my shredder again--it's made party streamers
of socials and numbers, proper nouns
standing up for us, for you and me--so I tried
doing 243 poems in with my Toro lawnmower,
hoping to get some mulch out of them,
all those cut-up texts feeding
my French breakfast radishes and mesclun mix,
my Romano bush beans, purple kale
so I would be eating poetry's healthy
offspring, but that was one of those "-lusions”--
not "il," not "al," but "de"--my Toro
could only mulch a few poems at a time,
(maybe the blade needs a good tongue-lashing)
so I escorted the remaining 225 poems
to KopyKat where clerk Hamlet did a dumb show
slowly inserting chunks of poetry
into a portable safe, like a little dumpster
later to be extracted, shredded industrially.
I could have just put the 225 poems in a garbage bag
and tossed them in the Connecticut,
like they were kittens, and then imagine them
tumbling along the river's bed to Long Island Sound,
the bag washing up in Baiting Hollow, a mysterious
crime? This year I have 204 poems to return
to the elements, and you're invited to help
assemble the sheets in facsimiles of skeletons
and set them up in a cone of a bonfire
in the circle of bared earth in my backyard and burn them
Saturday evening at sunset and sing along
with platinum bones crackling fare-thee-well.
—from Invitation to the Bonfire, work-in-progress
"Eat the rich!"
In Ohio going to visit her old parents in Illinois—
their 12' wide house trailer anchored to prairie
so the heavens have slim pickings,
thus home sweet home quivering in thunderstorms
as harps do, freezer larded full of tripe—we stop
our interstate-minded going for lunch, turkey sandwiches
on 10-grain bread preserved in wax paper.
Hungry in Milan (pronounced MY-lun), Ohio, there's zilch
for a town park but a Museum there is—closed
today, Monday—of the Birthplace of Thomas Edison, but no picnic
table. We pull into the Milan Cemetery,
spread the blue blanket on the grass which needs
a haircut, sigh, unwrapping the wax paper. How many
turkey nuggets did this turkey eat?
The 10-grain is a little stale, a super-size
Soylent Green cracker. It's paradise here, undoing
the translucent paper, refuge for the living and the dead.
I offer a few dry crumbs to Anthony Worm,
1914- , tempted to take my wax paper,
trace his tombstone's surface statement: “Called.”
If he lives forever would it be Uncalled?
Needing to piss in Milan (pronounced MY-lun),
Ohio, there's zilch for a town toilet,
save a Johnny On The Spot just outside the cemetery
(convenient for mourners perturbed at the dead).
It's May, but not one fly inside—what do they know?
Cakes of deodorant hang. My nostrils
constrict. I lift the lid, unzip, piss into the community
waste, look straight at the translucent wall's
crayon pig's circle of a face, a balloon statement
from his snout: “I'm you.” Then, are you me?
I ask Pig. Below him a manifesto:
“I'm ready for civil war, Eat the rich!”
In Illinois our first course is tripe soup—chewy,
especially for her old toothless father.
He is deaf, half-blind, wheel-chaired, thirty pounds less, still
young-skinned (would Pig say, Mobil is still eating him.
Eat them before they eat you!?) If touched just right
his shoulder would ring like the damp rim of a wine glass.
I tell him goodbye, put my hand at his back.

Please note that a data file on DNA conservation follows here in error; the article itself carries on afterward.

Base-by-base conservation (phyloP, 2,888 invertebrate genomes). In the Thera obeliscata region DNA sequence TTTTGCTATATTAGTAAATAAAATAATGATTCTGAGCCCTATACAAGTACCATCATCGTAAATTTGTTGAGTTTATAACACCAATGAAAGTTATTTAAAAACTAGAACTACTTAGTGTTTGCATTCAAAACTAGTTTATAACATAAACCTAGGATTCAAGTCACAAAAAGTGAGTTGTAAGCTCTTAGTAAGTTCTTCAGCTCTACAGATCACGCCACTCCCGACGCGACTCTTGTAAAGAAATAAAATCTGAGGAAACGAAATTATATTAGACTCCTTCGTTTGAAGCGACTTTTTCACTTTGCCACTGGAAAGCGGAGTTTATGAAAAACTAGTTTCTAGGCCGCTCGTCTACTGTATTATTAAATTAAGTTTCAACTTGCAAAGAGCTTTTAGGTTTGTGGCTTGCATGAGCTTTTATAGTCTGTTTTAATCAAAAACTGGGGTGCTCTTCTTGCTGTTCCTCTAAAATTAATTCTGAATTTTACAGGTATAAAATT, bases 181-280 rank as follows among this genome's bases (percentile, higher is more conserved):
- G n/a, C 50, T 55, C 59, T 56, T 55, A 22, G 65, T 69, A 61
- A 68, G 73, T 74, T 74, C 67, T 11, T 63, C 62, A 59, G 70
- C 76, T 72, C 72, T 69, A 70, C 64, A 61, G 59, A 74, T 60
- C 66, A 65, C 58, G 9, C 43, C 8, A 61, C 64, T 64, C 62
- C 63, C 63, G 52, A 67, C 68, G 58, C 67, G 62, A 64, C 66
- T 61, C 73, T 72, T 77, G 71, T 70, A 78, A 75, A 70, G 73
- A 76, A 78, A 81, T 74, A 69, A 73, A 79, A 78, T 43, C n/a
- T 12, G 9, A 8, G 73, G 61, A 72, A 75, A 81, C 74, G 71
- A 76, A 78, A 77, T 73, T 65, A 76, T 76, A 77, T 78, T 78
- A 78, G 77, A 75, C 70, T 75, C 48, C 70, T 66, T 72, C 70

In my ear he whispers, I won't forget you.
Eating the tripe of Bill Gates shall require
endless chewing, done in remembrance of whom?
The afterlife shall be eternal cud, beautiful
code. We shall eat without end,
nourished by that which consumes us.
—from Ruins Assembling, Shape&Nature Press, 2014
— for Anita
This afternoon more snow. It takes forever
to touch its kin. I thought for a moment
I would help it fall. Pull it down. But the sky is in back of it.
I don't know much about your soul, even after ten thousand nights.
In this photo I brought with me you look like someone else.
Almost like you when I'm not around.
And I'm the one who released the shutter
and fixed eternity with your face and legs.
You sit at the foot of the bed,
your arms in back propping you up. You've hitched
your skirt up to show your legs.
Where does a soul reside? In a hotel room? In legs? In eyes I know
the color of spring mint but in the photo
narrowed to slits? In teeth bared in a smile?
Everything on the planet chipped in to make you joyous this instant.
The new millennium that fed us and did not
bomb us is in your upturned lips.
That Roman alley's motos and barred shrine
to the Madonna, it's in your smile.
The open elevator with room for just
us two. Stephano's lesson on the “r.”
The “3” hanging loosely on our door. Our room's
bedbugs. The blood on our sheet.
All in your joyous eyes narrowed to slits. All
in your smile. All in your legs.
But you gave more than the world gave. You said,
I am more than I am
and in giving gave the world's gifts. You smile. Your eyes narrow.
Your lips turn up at baring your legs, joy
of exhibiting more than you are.
And this instant's revelation lets eternity
bare its legs. Anytime, anywhere,
tomorrow is possible. You open
your mint-green eyes. You walk in them.
—from Ruins Assembling, Shape&Nature Press, 2014
The kneeling man
Things are pretty much status quo
here. We are well, just as oddly
off-hand and anxious as ever. We think
of ourselves as special dark chocolate
with a secret ingredient, white pepper.
We no longer have a cat⏤nor
does she have us. At the end
she lay under the Christmas tree
like a toy, and breathed fast,
consciously. We couldn't let her
suffer more, or us, or the world.
It's autumn and the maples
know more than we do about winter,
trying to both mislead her
by turning orange and yellow like
a squid, then dropping everything
and going naked. Then the sap
of their souls migrates into dirt,
reborn as the makings of sweetness,
the makings of belief, great
on pancakes. We want to tell you
about the kneeling man
at the entrance to Kroeger's,
a cardboard sign hanging around
his neck, illegible words
bending his neck, his face ⎯
what some might call "physiognomy"⎯
legible. We had our week's
groceries safe in the trunk and drove
by him, telling each other
Don't make eye contact, because
it's the first step toward what,
money, love? Now home I feel sick like
I've eaten something wrong
like a baby, just because some of us
don't risk being fooled
but it's all moot because that guy
must be gone now that it's dark
out there, but he is out there
somewhere trying to earn an earthly
indulgence climbing the stairs
of a human spine on his knees.
—first appeared in Rattle